In The Bag: when is enough enough?

Commission Leichhardt Council
Old Lilyfield Road Bridge 2016
Sydney NSW

Lilyfield road bridge_smThis environmental installation explores contemporary interpretations of commemorative monuments and occupies the full length of the old Lilyfield Road Bridge; until recently it was a major access route into central Sydney

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Eleven giant transparent fabric bags stand in an upright and orderly line. Each bag protecting a timber chair reclaimed from street-side waste and supports a locally grown indigenous plant. They stand reminiscent to a row of advertising billboards and in contrast their concept plays with and explores issues of illegal dumping of household products. This is an increasingly serious urban and rural problem; it’s unsightly, dangerous and symptomatic of society’s addiction to over consumption and materialism. This monumental art installation attempts to address these issues through raising awareness and conversations regarding the causes and stimulus for curb-side dumping.

Each pile of household waste acts as a memorial to the current ‘throwaway’ society, where products are manufactured for less resulting in diminishing quality, product life-spans and cheaply replaceable goods. They are also a reminder of society’s insatiable appetite for shopping and addiction to the ‘the thrill of the purchase’ and the short-lived mood enhancement achieved from retail therapy; in an attempt to find meaning in our lives (Hamilton & Denniss 2005).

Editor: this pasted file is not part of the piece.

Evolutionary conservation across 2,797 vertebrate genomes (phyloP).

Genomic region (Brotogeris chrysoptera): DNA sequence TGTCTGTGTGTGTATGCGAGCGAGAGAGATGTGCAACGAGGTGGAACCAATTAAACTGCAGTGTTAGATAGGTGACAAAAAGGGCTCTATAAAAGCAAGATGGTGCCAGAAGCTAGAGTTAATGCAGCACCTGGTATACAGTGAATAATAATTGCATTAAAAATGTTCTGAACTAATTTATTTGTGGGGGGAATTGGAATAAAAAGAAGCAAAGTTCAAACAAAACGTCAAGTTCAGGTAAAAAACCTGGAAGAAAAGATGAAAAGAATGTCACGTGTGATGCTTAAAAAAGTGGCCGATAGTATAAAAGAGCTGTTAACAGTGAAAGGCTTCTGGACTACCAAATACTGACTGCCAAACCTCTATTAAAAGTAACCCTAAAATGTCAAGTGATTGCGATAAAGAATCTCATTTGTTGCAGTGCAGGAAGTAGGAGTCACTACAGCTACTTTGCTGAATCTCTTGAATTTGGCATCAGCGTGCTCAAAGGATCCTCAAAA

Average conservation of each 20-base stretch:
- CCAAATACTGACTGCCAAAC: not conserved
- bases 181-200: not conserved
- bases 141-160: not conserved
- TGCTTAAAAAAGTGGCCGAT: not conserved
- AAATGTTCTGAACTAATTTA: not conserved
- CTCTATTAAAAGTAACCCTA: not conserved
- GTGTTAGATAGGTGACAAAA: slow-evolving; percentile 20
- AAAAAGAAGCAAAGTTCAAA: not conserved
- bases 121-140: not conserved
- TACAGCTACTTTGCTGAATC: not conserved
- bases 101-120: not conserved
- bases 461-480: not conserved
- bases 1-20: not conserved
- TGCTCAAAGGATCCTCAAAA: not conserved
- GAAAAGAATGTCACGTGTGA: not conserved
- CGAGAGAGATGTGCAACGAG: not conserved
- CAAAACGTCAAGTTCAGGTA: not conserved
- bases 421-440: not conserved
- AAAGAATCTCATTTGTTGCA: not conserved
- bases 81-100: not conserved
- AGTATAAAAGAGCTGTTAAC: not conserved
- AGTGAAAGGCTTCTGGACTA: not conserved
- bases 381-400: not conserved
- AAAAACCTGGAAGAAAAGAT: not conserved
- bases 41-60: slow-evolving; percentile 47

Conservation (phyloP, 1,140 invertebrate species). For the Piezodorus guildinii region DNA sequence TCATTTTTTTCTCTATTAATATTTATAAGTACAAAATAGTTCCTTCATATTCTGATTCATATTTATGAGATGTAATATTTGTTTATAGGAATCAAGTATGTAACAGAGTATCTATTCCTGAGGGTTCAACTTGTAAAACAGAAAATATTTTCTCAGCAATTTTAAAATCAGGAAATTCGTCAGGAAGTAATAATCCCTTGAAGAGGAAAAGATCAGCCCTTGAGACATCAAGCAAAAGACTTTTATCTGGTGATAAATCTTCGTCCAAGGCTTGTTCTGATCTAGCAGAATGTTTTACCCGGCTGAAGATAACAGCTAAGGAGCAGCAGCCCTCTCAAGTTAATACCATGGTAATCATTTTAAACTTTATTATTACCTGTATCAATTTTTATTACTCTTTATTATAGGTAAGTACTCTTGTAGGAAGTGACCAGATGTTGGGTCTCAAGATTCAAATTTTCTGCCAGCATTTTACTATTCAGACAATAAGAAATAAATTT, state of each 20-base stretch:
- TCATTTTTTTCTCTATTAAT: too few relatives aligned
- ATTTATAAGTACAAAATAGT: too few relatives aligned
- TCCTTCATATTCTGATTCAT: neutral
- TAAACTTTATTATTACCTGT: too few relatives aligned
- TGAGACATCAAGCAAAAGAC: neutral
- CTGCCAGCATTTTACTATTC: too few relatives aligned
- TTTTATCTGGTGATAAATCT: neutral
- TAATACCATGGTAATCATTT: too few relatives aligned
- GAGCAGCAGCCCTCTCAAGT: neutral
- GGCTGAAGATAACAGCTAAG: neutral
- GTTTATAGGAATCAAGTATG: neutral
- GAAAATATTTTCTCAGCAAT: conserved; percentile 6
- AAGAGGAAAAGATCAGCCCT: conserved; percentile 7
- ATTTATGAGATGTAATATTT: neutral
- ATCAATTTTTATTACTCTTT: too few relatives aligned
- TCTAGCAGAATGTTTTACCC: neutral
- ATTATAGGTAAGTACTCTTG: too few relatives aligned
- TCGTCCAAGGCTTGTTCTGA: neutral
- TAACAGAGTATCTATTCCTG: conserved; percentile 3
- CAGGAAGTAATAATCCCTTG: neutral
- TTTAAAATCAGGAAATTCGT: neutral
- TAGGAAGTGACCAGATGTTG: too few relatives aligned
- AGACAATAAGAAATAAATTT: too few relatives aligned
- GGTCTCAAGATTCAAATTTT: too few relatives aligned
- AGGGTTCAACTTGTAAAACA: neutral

Hamilton and Denniss describes these as symptoms of a contemporary disease they call Affluenza, defining it as:

“Af-flu-en-za. 1.The bloating, sluggish and unfulfilled feeling that results from efforts of keep up with the Joneses. 2. And epidemic of stress, overwork, waste and indebtedness caused by dogged pursuit of the Australian dream. 3. An unsustainable addiction to economic growth” (Affluenza When Too Much is Never Enough. Hamilton & Denniss 2005)

“In the marketing society, we seek fulfilment but settle for abundance. Prisoners of plenty, we have the freedom to consume instead of our freedom to find our place in the world.” (Growth Fetish. Hamilton & Denniss 2003)

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Materials: steel frame, nylon fabric, reclaimed timber chairs, local indigenous plants (on loan), reclaimed flower pots

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